<title source="title1"> <default>Yoshi Topsy-Turvy</default> </title> <image source="image1"></image> <label>title</label> <label>developer</label> <label>publisher</label> <label>designer</label> <label>released</label> <label>genre</label> <label>modes</label> <label>platform</label> <label>media</label> <label>Nintendo 3DS Version</label> <label>Wii U Version</label> </infobox> Yoshi Topsy-Turvy, also known as Yoshi's Universal Gravitation in Europe, is a video game starring Yoshi for the Game Boy Advance. The game cartridge contains a gyroscope that detects if the game is being tilted. As a result, Yoshi will tilt.
The Spirits sealed up the entire island into a story book called the Forbidden Pop-Up Book. Now Yoshi must meet the challenges put forth by the spirits to earn a chance at fighting Bowser and saving the island.
In this game, Yoshi's physics and controls are notably the same, but the new mechanic of this game is that player can tilt the Gameboy Advance to change and move objects; this new mechanic is the main aspect in the game.
By tilting the Game Boy Advance, the environment around Yoshi is rotated to knock over enemies, swing pendulums, and help Yoshi run up walls and leap huge pits. All of Yoshi's Island is trapped in a storybook, and only by meeting certain chapter-specific challenges can a chapter be completed.
At the time of its release, most critics thought of Yoshi's Topsy-Turvy as a mediocre title. Craig Harris of IGN said the game was too short, and most critics thought the other Game Boy Advance game to use a tilt sensor, WarioWare: Twisted!, was a better example of tilt-sensing technology in video games. 1UP.com's Jeremy Parish called the tilt controls "graceless and clumsy" and the character animations "choppy", concluding that it was a "mediocre" and "boring" game. GameSpot's Justin Calvert thought the tilting worked alright and enjoyed the graphics and difficulty curve, but overall found the game to be "repetitive and disappointingly short". Game Informer enjoyed the tilt sensing, calling it a "neat" and "inventive" mechanic that "breathe[d] new life into the [platformer] genre", but was disappointed by the level designs, which were mostly "pretty standard fare."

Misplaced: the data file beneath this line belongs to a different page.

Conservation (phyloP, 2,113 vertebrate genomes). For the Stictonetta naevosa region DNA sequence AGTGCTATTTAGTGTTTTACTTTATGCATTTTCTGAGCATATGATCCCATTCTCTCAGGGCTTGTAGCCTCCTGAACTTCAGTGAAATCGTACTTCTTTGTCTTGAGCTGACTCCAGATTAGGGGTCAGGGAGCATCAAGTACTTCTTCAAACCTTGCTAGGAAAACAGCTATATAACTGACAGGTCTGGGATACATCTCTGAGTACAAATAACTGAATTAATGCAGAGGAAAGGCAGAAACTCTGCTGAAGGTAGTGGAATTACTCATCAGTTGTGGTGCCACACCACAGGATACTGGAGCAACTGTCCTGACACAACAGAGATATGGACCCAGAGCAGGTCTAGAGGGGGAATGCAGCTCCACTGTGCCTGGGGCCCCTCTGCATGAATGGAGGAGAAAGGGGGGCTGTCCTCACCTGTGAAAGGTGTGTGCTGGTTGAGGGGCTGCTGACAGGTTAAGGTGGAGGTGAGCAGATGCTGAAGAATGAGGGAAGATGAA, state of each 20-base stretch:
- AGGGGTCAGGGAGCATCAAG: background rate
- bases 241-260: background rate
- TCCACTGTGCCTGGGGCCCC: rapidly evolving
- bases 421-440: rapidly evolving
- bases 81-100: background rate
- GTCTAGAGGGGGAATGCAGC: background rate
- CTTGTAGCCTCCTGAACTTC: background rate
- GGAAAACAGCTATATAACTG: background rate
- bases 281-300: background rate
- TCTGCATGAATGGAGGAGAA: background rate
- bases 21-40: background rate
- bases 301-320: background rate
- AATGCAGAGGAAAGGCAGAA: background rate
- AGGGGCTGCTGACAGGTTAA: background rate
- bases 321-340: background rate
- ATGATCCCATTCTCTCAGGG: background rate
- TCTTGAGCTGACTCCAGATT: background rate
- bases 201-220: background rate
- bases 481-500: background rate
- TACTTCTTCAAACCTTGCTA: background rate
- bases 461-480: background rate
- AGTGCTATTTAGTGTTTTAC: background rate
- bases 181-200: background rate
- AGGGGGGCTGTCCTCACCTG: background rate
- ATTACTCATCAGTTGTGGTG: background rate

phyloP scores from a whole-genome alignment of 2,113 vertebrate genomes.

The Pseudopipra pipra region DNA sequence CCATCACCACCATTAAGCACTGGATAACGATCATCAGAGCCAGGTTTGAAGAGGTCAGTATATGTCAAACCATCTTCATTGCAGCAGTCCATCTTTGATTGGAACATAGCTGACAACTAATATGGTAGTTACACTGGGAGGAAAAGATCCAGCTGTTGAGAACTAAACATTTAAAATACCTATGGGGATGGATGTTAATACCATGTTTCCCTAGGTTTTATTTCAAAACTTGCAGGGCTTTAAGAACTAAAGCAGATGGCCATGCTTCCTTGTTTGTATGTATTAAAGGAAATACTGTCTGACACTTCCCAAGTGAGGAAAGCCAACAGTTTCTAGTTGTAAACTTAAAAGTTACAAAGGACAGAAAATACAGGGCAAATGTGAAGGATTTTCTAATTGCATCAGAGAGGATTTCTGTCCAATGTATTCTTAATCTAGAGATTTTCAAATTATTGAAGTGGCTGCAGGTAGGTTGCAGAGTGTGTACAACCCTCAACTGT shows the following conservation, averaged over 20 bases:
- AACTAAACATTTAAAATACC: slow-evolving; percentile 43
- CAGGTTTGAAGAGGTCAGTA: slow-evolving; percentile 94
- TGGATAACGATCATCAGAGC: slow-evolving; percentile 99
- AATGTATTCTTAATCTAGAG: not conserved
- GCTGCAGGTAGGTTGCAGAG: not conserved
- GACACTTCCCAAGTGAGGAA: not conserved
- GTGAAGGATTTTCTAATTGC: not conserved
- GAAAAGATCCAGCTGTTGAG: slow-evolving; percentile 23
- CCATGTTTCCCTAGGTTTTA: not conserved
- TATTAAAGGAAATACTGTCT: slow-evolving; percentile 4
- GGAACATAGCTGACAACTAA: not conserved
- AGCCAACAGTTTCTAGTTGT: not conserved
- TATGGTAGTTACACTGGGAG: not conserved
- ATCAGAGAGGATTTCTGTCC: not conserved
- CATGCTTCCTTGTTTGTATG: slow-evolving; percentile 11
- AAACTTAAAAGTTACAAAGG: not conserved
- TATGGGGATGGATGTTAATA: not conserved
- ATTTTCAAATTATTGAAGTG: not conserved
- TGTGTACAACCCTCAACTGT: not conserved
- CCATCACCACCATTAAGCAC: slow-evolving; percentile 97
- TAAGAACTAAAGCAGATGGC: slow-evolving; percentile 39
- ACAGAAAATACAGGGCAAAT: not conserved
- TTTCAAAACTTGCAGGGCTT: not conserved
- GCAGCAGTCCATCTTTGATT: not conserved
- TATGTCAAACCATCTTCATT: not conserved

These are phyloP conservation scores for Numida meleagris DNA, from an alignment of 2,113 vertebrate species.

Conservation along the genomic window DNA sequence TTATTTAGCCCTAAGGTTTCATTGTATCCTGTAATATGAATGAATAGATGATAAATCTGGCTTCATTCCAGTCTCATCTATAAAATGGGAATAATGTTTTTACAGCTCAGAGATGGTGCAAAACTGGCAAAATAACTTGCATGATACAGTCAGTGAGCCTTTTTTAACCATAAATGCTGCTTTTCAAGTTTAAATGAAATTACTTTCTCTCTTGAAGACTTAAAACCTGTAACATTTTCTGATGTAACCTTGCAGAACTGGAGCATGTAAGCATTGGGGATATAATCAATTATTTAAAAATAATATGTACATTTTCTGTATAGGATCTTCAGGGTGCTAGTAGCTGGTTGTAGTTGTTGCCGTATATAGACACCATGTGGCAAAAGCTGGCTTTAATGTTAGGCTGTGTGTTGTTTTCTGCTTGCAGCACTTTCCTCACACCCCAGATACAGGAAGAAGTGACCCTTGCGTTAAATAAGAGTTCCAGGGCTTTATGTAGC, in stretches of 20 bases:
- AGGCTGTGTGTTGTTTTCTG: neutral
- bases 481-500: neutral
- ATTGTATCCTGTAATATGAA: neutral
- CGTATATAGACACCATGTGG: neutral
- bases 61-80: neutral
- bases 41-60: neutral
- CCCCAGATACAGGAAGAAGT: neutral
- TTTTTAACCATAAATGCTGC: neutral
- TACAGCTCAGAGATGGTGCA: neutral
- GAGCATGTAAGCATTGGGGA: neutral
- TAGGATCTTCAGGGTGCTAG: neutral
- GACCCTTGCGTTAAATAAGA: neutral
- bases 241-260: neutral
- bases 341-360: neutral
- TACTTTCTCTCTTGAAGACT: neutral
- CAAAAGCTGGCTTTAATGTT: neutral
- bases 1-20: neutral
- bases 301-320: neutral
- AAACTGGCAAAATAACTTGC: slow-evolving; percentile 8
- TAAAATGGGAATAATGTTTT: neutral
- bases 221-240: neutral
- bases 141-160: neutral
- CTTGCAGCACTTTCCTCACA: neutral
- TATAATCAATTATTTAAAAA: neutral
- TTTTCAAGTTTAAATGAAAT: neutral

Another point that is often criticized is that, due to the tilt-sensor and its orientation, the game can only be comfortably played on the original Game Boy Advance, while it is confusingly mirrored on the Game Boy Advance SP and not playable at all on the Game Boy Player. However, the game includes a menu screen at startup in which the player can select the handeld system they are using: either the original Game Boy Advance, in which case the game cartridge is inserted from the top of the system, or the Game Boy Advance SP, Game Boy Micro, Nintendo DS, or Nintendo DS Lite which all feature a bottom loading slot to insert the cartridge. Selecting the corresponding cartridge slot orientation at this menu eliminates the mirrored tilt sensing so that the game can be played on any of those devices. The player can also re-calibrate the tilt sensor to fit whichever game system they use.
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